Consider the practice of surgery. To become a surgeon, you don’t just read about the techniques you are going to use on the patient. You practice. You practice sewing stitches as a first year resident on pig feet or fruit, perhaps cadavers, and eventually on your first patient. You prepare your tools – you learn them, you hold them, you practice with them. You go over patient history, visually, audibly; you look for any sign that a procedure might not go as planned. You discuss with fellow surgeons their successes, their failures. You prepare. You take all of that knowledge and prepare it for use on your patient – the life in your hands.
There have consistently (and more frequently as of late) been arguments against board exams and their effectiveness in evaluating whether or not a student will be a competent physician. There are arguments that exams are biased and that there might be students who would make excellent physicians who will never get the chance. Those arguments may be true. However, what if you looked at those exams just a little differently?
I think it’s safe to say that the vast majority (ahem, all) of medical students are extremely goal-oriented. Their entire lives have been about stepping stones. They took the SATs, graduated from high school, and got into the college of their choice. They did well on their exams in college, studied for the MCAT, and got into medical school. What’s the natural progression? They go to their classes in medical school, pass their board exams, and become doctors. Herein lies the problem. These board exams, the exams that qualify a person to become a doctor are just looked at as another stepping-stone.
Imagine, instead, if students looked at their exams as a tool to better themselves and to become more competent physicians…if they prepared for exams to evaluate their knowledge rather than how many facts they’ve memorized, and then utilized their results to focus on areas in which they need to improve…if they prepared their knowledge “to be ready for use or consideration.”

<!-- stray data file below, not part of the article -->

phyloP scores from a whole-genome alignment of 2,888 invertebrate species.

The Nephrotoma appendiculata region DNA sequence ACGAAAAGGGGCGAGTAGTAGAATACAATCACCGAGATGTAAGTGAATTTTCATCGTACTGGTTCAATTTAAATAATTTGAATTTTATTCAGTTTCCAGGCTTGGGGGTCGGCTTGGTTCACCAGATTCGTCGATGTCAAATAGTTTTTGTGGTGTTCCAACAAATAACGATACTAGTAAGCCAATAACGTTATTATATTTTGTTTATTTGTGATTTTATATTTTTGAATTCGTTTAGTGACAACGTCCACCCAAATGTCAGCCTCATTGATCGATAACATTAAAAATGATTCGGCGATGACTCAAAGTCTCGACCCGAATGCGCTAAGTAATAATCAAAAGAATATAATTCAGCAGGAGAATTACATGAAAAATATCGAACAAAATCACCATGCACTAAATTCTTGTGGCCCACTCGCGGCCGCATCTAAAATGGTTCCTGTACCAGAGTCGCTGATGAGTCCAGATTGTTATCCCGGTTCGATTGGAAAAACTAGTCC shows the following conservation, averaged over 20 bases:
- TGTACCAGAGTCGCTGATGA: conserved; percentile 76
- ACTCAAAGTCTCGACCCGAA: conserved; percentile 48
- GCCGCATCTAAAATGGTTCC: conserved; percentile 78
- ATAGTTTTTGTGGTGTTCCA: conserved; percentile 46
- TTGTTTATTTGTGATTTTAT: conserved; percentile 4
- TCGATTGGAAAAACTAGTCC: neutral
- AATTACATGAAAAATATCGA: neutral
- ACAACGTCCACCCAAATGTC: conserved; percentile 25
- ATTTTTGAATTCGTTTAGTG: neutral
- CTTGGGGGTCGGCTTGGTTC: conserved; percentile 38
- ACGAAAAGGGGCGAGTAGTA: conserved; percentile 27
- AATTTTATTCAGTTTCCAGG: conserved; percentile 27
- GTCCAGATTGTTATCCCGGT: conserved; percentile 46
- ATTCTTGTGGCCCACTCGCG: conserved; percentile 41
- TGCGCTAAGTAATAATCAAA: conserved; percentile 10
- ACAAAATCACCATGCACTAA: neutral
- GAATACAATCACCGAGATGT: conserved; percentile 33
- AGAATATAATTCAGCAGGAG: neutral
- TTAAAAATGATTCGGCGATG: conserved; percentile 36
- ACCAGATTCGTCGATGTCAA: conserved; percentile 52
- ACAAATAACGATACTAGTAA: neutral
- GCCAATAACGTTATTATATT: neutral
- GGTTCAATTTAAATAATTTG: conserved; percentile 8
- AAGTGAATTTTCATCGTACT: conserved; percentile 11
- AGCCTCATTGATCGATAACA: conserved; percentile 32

This mindset then ultimately lends itself to a culture of lifelong learning, which is sine qua non for the practicing physician. We are members of a culture in which an infinite amount of information is available at our fingertips. We can read something, use that piece of knowledge for its specific purpose, and forget it because if we ever need it again, we can access it within seconds.
However, it is also necessary as a physician to stay up to date on new drugs, on current clinical trials, and innovative, experimental procedures. It is knowing, evaluating, and comparing that will lead you to the best care of your patient. These critical thinking, lifelong learning skills are what can make a good physician a great one.
Your dreams of healing people and curing diseases are within reach, and no matter how many “I don’t think I really can” experiences you have, you can and you will. Medical school is giving you the skills you need to prepare to become an effective clinician. Test prep – the late nights, the stress, the autonomy – is preparing you to become an effective clinician.
So remember as you’re on your seventh cup of coffee after four hours of sleep and six hours of lectures that your preparation for your test today is preparation for your career and your life.